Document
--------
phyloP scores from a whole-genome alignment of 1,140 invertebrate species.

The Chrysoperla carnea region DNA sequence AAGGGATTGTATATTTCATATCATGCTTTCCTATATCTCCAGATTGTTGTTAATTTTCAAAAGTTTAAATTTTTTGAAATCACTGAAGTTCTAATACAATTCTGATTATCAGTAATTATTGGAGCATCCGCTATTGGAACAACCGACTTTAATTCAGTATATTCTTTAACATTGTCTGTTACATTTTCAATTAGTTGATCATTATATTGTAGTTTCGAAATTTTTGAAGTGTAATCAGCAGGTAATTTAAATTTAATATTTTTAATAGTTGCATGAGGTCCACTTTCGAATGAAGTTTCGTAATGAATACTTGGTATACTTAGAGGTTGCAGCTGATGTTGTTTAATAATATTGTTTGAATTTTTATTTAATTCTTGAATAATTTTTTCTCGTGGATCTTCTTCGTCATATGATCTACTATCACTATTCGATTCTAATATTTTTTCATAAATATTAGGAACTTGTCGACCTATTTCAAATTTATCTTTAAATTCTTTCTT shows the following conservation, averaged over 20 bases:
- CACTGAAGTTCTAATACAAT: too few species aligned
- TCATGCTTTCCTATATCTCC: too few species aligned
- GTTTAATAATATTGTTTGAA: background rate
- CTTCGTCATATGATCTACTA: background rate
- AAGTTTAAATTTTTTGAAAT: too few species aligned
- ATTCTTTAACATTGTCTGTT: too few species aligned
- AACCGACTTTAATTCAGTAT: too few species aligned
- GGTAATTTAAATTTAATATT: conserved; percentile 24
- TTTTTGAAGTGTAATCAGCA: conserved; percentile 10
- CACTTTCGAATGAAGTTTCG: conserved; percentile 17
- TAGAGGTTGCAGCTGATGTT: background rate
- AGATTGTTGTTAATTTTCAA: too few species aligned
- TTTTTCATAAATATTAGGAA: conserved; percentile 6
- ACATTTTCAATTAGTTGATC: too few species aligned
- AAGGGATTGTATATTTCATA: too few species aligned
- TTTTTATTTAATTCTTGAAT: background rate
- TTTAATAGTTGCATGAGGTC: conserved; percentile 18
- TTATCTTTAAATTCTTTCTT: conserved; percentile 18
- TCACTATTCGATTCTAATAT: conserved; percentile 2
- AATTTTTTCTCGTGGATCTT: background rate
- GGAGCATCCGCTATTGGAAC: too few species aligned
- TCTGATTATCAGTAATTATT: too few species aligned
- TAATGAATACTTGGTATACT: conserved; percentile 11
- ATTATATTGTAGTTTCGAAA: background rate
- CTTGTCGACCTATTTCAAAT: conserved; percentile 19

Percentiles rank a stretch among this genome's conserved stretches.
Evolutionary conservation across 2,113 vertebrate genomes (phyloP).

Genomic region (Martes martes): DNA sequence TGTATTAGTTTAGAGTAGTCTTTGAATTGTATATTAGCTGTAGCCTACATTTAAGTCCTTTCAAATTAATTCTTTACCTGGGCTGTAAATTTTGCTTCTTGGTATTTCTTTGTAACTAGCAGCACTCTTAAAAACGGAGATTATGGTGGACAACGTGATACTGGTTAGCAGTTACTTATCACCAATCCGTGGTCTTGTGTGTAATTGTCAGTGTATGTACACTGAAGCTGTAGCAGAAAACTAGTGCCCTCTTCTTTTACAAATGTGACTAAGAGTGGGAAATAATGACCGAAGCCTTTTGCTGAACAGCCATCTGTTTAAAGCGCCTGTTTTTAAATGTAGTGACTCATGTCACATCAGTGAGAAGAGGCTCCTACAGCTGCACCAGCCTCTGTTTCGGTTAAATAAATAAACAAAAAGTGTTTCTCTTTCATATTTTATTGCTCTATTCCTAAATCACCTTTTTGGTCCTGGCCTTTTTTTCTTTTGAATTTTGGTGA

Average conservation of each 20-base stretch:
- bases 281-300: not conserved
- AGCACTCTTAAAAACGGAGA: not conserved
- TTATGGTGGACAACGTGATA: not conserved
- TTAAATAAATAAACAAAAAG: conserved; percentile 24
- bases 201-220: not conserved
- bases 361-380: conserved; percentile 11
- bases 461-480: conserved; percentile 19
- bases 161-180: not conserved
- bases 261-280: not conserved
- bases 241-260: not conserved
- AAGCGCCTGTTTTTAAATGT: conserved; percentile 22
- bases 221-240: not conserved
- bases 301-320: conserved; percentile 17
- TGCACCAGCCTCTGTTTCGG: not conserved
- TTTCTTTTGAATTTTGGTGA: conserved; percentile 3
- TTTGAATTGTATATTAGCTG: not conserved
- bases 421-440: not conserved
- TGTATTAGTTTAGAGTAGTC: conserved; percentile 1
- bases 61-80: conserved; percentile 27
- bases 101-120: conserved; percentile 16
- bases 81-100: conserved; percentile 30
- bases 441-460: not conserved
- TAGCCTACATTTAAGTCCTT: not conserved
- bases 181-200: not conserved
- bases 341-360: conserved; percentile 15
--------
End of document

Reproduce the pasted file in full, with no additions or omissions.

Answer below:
phyloP scores from a whole-genome alignment of 1,140 invertebrate species.

The Chrysoperla carnea region DNA sequence AAGGGATTGTATATTTCATATCATGCTTTCCTATATCTCCAGATTGTTGTTAATTTTCAAAAGTTTAAATTTTTTGAAATCACTGAAGTTCTAATACAATTCTGATTATCAGTAATTATTGGAGCATCCGCTATTGGAACAACCGACTTTAATTCAGTATATTCTTTAACATTGTCTGTTACATTTTCAATTAGTTGATCATTATATTGTAGTTTCGAAATTTTTGAAGTGTAATCAGCAGGTAATTTAAATTTAATATTTTTAATAGTTGCATGAGGTCCACTTTCGAATGAAGTTTCGTAATGAATACTTGGTATACTTAGAGGTTGCAGCTGATGTTGTTTAATAATATTGTTTGAATTTTTATTTAATTCTTGAATAATTTTTTCTCGTGGATCTTCTTCGTCATATGATCTACTATCACTATTCGATTCTAATATTTTTTCATAAATATTAGGAACTTGTCGACCTATTTCAAATTTATCTTTAAATTCTTTCTT shows the following conservation, averaged over 20 bases:
- CACTGAAGTTCTAATACAAT: too few species aligned
- TCATGCTTTCCTATATCTCC: too few species aligned
- GTTTAATAATATTGTTTGAA: background rate
- CTTCGTCATATGATCTACTA: background rate
- AAGTTTAAATTTTTTGAAAT: too few species aligned
- ATTCTTTAACATTGTCTGTT: too few species aligned
- AACCGACTTTAATTCAGTAT: too few species aligned
- GGTAATTTAAATTTAATATT: conserved; percentile 24
- TTTTTGAAGTGTAATCAGCA: conserved; percentile 10
- CACTTTCGAATGAAGTTTCG: conserved; percentile 17
- TAGAGGTTGCAGCTGATGTT: background rate
- AGATTGTTGTTAATTTTCAA: too few species aligned
- TTTTTCATAAATATTAGGAA: conserved; percentile 6
- ACATTTTCAATTAGTTGATC: too few species aligned
- AAGGGATTGTATATTTCATA: too few species aligned
- TTTTTATTTAATTCTTGAAT: background rate
- TTTAATAGTTGCATGAGGTC: conserved; percentile 18
- TTATCTTTAAATTCTTTCTT: conserved; percentile 18
- TCACTATTCGATTCTAATAT: conserved; percentile 2
- AATTTTTTCTCGTGGATCTT: background rate
- GGAGCATCCGCTATTGGAAC: too few species aligned
- TCTGATTATCAGTAATTATT: too few species aligned
- TAATGAATACTTGGTATACT: conserved; percentile 11
- ATTATATTGTAGTTTCGAAA: background rate
- CTTGTCGACCTATTTCAAAT: conserved; percentile 19

Percentiles rank a stretch among this genome's conserved stretches.
Evolutionary conservation across 2,113 vertebrate genomes (phyloP).

Genomic region (Martes martes): DNA sequence TGTATTAGTTTAGAGTAGTCTTTGAATTGTATATTAGCTGTAGCCTACATTTAAGTCCTTTCAAATTAATTCTTTACCTGGGCTGTAAATTTTGCTTCTTGGTATTTCTTTGTAACTAGCAGCACTCTTAAAAACGGAGATTATGGTGGACAACGTGATACTGGTTAGCAGTTACTTATCACCAATCCGTGGTCTTGTGTGTAATTGTCAGTGTATGTACACTGAAGCTGTAGCAGAAAACTAGTGCCCTCTTCTTTTACAAATGTGACTAAGAGTGGGAAATAATGACCGAAGCCTTTTGCTGAACAGCCATCTGTTTAAAGCGCCTGTTTTTAAATGTAGTGACTCATGTCACATCAGTGAGAAGAGGCTCCTACAGCTGCACCAGCCTCTGTTTCGGTTAAATAAATAAACAAAAAGTGTTTCTCTTTCATATTTTATTGCTCTATTCCTAAATCACCTTTTTGGTCCTGGCCTTTTTTTCTTTTGAATTTTGGTGA

Average conservation of each 20-base stretch:
- bases 281-300: not conserved
- AGCACTCTTAAAAACGGAGA: not conserved
- TTATGGTGGACAACGTGATA: not conserved
- TTAAATAAATAAACAAAAAG: conserved; percentile 24
- bases 201-220: not conserved
- bases 361-380: conserved; percentile 11
- bases 461-480: conserved; percentile 19
- bases 161-180: not conserved
- bases 261-280: not conserved
- bases 241-260: not conserved
- AAGCGCCTGTTTTTAAATGT: conserved; percentile 22
- bases 221-240: not conserved
- bases 301-320: conserved; percentile 17
- TGCACCAGCCTCTGTTTCGG: not conserved
- TTTCTTTTGAATTTTGGTGA: conserved; percentile 3
- TTTGAATTGTATATTAGCTG: not conserved
- bases 421-440: not conserved
- TGTATTAGTTTAGAGTAGTC: conserved; percentile 1
- bases 61-80: conserved; percentile 27
- bases 101-120: conserved; percentile 16
- bases 81-100: conserved; percentile 30
- bases 441-460: not conserved
- TAGCCTACATTTAAGTCCTT: not conserved
- bases 181-200: not conserved
- bases 341-360: conserved; percentile 15